Greenfield Town Council Calls on Baystate Health to Settle Contract with Franklin Medical Center Nurses
GREENFIELD, MA – The Greenfield Town Council voted this week in favor of a resolution calling on the administration of Baystate Health Systems to reach a “swift and fair resolution to current contract negotiations” with the registerd nurses of Baystate Frankin Medical Center in Greenfield “to ensure continued quality health care services to the community.”
The council vote was 6 – 0 (with four abstentions). The vote follows a nearly unanimous vote in favor of a similar resolution by 3,000 delegates at the Democratic Convention held earlier this month, and in the wake of a finding by the National Labor Relations Board that Baystate Health violated federal labor law in its handling of negotiations with the Baystate VNA nurses in Springfield.
“We are pleased that the Town Council has called for fair resolution of contract negotiations with Baystate,” said Donna Stern, RN, co-chair of the 210-member bargaining unit of registered nurses who work at Baystate Franklin Medical Center, who are represented by the Massachusetts Nurses Association. . “As a resident of Greenfield, I am pleased that the Town Council heard the concerns of the community regarding patient safety, the nurses’ right to collective bargaining, and the future of health care in our community.”
“Baystate Health, a massive corporation centered in Springfield, Massachusetts, continues to insist that Greenfield nurses agree to give up their collective bargaining rights altogether in the areas of wages, attendance policy, and health insurance. And they want to continue and expand the dangerous practice of forced mandatory overtime. No nurse should be forced to work beyond her or his already-scheduled shift. This is a matter of basic decency and patient safety,” Stern added.
The Greenfield Town Council resolution comes just weeks after a strongly-worded resolution passed at the 2012 Democratic State Convention held in Springfield, Massachusetts. Over 3,000 Democratic Party activists and elected officials from cities and towns across Massachusetts attending the June 2 Convention voted almost unanimously in support of the following resolution:
Resolution in Support of Organized Labor and Collective Bargaining at Baystate Health
Whereas, the Platform of the Massachusetts Democratic Party affirms that “the best way to grow the middle class and promote economic equality is to encourage collective bargaining and increased unionization”,
Whereas, organized labor and working people are under increased attack nationally and here in Massachusetts,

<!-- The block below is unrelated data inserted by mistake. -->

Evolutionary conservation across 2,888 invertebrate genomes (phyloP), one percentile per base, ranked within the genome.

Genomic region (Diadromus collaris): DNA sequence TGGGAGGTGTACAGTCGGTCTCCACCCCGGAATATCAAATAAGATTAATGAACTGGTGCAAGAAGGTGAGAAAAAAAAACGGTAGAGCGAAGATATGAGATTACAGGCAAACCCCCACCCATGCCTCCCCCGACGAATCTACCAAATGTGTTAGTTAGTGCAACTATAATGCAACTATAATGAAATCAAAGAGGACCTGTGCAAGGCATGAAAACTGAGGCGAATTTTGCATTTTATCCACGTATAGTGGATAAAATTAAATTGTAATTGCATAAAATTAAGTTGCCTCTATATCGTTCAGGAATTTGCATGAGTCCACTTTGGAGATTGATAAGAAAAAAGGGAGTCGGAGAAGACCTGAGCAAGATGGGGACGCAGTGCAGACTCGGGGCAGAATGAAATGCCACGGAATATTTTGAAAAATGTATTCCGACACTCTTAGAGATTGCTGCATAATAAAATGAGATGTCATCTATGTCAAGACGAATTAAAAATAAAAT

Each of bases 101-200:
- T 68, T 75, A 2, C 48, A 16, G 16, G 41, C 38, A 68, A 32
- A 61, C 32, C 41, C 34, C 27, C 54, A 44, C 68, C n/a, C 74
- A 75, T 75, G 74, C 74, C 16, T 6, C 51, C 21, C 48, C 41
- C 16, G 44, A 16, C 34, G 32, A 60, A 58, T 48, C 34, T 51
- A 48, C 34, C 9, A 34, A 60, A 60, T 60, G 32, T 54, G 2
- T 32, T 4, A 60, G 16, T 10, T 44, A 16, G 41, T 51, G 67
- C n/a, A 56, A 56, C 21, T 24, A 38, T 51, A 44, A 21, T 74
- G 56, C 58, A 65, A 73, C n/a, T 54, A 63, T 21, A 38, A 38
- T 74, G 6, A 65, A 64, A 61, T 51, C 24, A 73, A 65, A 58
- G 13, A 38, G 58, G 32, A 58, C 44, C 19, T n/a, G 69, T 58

Whereas, Baystate Health, the largest health care system in western Massachusetts and based here in Springfield, has a documented history of anti-union behavior, has been found by the National Labor Relations Board to have violated federal labor law, and has consistently opposed workers’ right to organize,
Whereas, Baystate Health is trying to take away the right of union nurses at Baystate Visiting Nurse Association & Hospice and at Baystate Franklin Medical Center to bargain over wages and health care,
Therefore, be it resolved that delegates to the 2012 Massachusetts Democratic Party Convention call on Baystate Health to respect the right to organize and bargain collectively and to honor union nurses’ right to bargain over wages and health care.
“We are heartened by the growing chorus of community voices that are calling on Baystate to stop their low-road anti-union behavior and to do the right thing by their nurses and the larger community,” Stern said.
Red and white lawn signs calling on Baystate to “Respect Union Nurses” are going up throughout the Pioneer Valley.Nurses and their community supporters also are circulating public petitions calling on Baystate to respect collective bargaining and settle a fair contract with the Baystate Franklin Medical Center nurses.
Founded in 1903, the Massachusetts Nurses Association is the largest professional health care organization and the largest union of registered nurses in the Commonwealth of Massachusetts. Its 23,000 members advance the nursing profession by fostering high standards of nursing practice, promoting the economic and general welfare of nurses in the workplace, projecting a positive and realistic view of nursing, and by lobbying the Legislature and regulatory agencies on health care issues affecting nurses and the public. The MNA is also a founding member of National Nurses United, the largest national nurses union in the United States with more than 170,000 members from coast to coast.